• FFEL PLUS Loans made to graduate or professional students (if consolidated)
  • FFEL Consolidation Loans that did not repay any PLUS loans made to parents (if consolidated)
  • Federal Perkins Loans (if consolidated)

Each year, the government will review any updates to your family and income. Depending on the changes, they may increase or decrease your monthly payment for the upcoming year. There’s no cap on how high your payment can be, which means that it could potentially be higher than your original payment if your income goes high enough.

Pros

  • On undergraduate debt, your loans are eligible for forgiveness after 20 years of payments.
  • In cases where your monthly payment isn’t enough to cover all the interest that’s accruing each month, the government will subsidize some or all of the interest due.
  • You don’t need to demonstrate financial need to qualify for this plan.
Cons

  • If you have graduate debt, you have to make payments for 25 years to qualify for loan forgiveness.
  • There’s also no cap on your monthly payment, which could be an issue down the road as your income grows.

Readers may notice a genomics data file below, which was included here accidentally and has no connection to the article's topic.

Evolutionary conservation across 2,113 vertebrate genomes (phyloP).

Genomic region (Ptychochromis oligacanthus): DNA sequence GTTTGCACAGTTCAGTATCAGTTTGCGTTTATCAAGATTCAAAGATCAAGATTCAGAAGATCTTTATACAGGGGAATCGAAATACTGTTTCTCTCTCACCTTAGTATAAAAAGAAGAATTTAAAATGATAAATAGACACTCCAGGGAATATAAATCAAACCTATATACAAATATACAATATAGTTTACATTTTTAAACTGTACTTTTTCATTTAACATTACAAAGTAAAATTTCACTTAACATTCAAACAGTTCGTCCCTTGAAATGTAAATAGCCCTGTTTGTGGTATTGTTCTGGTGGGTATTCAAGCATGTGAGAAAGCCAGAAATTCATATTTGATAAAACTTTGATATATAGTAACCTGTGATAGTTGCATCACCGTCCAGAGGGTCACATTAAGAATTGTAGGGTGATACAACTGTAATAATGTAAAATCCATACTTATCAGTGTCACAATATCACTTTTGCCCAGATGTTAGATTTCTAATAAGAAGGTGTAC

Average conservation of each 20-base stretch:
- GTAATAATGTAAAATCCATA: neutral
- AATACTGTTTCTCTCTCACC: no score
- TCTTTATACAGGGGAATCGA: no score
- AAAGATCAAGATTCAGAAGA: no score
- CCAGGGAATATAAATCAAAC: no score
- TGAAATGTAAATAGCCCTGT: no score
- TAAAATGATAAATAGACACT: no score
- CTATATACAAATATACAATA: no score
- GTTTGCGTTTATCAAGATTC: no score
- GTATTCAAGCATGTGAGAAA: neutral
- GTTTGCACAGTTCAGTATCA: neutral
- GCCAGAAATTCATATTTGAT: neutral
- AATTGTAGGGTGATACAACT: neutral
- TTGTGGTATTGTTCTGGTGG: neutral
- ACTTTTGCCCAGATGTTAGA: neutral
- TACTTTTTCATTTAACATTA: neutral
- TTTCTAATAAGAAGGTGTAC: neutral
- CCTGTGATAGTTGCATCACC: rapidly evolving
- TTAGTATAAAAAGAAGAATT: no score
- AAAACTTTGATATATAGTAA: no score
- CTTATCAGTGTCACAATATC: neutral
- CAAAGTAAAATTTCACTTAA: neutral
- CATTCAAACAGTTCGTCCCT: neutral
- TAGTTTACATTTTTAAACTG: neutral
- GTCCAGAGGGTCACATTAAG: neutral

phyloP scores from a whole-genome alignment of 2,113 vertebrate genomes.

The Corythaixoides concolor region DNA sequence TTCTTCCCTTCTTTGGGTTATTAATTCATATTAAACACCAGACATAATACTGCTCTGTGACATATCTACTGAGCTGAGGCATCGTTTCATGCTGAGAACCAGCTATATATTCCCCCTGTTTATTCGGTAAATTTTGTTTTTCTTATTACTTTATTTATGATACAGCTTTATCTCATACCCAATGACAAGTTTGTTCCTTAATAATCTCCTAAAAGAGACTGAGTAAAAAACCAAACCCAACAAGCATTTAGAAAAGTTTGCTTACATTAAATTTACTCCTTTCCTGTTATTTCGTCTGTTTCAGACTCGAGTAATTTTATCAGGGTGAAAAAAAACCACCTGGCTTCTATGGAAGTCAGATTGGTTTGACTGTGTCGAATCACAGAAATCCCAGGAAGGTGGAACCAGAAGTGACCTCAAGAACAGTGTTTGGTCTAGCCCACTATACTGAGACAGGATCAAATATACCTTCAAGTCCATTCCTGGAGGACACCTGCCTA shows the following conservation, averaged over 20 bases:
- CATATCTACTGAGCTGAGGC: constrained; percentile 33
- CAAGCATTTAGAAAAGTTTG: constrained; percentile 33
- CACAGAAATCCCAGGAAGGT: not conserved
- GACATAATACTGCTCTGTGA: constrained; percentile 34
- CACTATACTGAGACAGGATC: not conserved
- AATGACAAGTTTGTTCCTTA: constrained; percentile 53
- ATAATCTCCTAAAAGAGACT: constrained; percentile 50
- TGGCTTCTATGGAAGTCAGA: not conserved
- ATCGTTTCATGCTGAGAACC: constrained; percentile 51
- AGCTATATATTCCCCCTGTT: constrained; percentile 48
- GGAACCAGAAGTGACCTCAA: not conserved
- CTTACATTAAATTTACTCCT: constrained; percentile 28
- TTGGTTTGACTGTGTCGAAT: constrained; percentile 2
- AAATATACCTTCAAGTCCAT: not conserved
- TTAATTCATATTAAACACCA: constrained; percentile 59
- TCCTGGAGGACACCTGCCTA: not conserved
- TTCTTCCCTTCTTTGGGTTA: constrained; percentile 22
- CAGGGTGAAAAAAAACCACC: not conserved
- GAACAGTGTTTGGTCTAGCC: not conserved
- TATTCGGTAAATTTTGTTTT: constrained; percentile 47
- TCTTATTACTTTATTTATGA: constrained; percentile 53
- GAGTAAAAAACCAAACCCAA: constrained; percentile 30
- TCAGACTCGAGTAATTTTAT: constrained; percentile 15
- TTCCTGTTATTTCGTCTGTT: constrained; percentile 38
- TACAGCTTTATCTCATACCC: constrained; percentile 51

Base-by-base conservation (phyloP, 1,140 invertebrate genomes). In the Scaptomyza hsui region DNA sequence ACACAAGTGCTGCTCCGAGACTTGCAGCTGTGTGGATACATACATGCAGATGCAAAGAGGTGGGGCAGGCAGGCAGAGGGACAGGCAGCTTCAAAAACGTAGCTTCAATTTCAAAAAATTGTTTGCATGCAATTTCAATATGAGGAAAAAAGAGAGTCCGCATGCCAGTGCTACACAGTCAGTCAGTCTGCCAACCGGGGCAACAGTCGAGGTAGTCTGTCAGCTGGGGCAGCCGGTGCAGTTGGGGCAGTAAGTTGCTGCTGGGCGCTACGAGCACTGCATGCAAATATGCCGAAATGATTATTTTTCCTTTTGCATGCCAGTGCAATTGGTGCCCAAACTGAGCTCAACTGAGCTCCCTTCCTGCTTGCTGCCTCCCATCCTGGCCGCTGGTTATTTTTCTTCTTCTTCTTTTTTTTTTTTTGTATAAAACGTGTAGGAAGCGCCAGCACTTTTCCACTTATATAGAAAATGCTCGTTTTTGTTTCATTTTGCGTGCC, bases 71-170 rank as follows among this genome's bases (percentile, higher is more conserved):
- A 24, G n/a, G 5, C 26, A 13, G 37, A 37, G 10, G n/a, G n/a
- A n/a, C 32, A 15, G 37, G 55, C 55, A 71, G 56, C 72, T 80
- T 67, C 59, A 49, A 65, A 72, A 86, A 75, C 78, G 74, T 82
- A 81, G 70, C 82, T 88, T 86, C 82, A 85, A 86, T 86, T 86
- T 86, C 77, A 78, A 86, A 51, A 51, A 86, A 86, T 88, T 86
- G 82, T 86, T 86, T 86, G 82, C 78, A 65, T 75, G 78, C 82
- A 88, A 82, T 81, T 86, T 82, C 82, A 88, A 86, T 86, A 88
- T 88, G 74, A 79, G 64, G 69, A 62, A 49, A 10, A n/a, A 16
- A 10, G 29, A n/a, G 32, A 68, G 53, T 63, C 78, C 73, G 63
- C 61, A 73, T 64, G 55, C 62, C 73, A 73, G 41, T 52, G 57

2. Pay As You Earn (PAYE)

Targeted to newer borrowers, the PAYE repayment plan is available only to borrowers who didn’t have student loans before October 1, 2007. What’s more, you have to have received a Direct Loan disbursement on or after October 1, 2011.

Another requirement to qualify is that your monthly payment under PAYE would need to be less than your payment under the 10-year Standard Repayment Plan. You also need to demonstrate financial need.

How your PAYE monthly payment is calculated

PAYE changes your monthly payment to 10% of your discretionary income, which is defined as the difference between your income and 150% of the poverty guideline.

Your repayment period on all loans is 20 years, after which the remaining balance will be forgiven.

The following loans are eligible for REPAYE:

  • Direct Subsidized Loans
  • Direct Unsubsidized Loans
  • Direct PLUS Loans made to graduate and professional students
  • Direct Consolidation Loans that did not repay any PLUS loans made to parents
  • Subsidized Federal Stafford Loans (if consolidated through the Direct Loan Consolidation program)
  • Unsubsidized Federal Stafford Loans (if consolidated)
  • FFEL PLUS Loans made to graduate or professional students (if consolidated)
  • FFEL Consolidation Loans that did not repay any PLUS loans made to parents (if consolidated)
  • Federal Perkins Loans (if consolidated)

Each year, the government will reassess your income and family situation. Depending on the changes, they may increase or decrease your monthly payment for the upcoming year, but it will never go above the original Standard Repayment Plan amount.

Pros

  • Unlike with REPAYE, all student loans qualify for a 20-year repayment plan.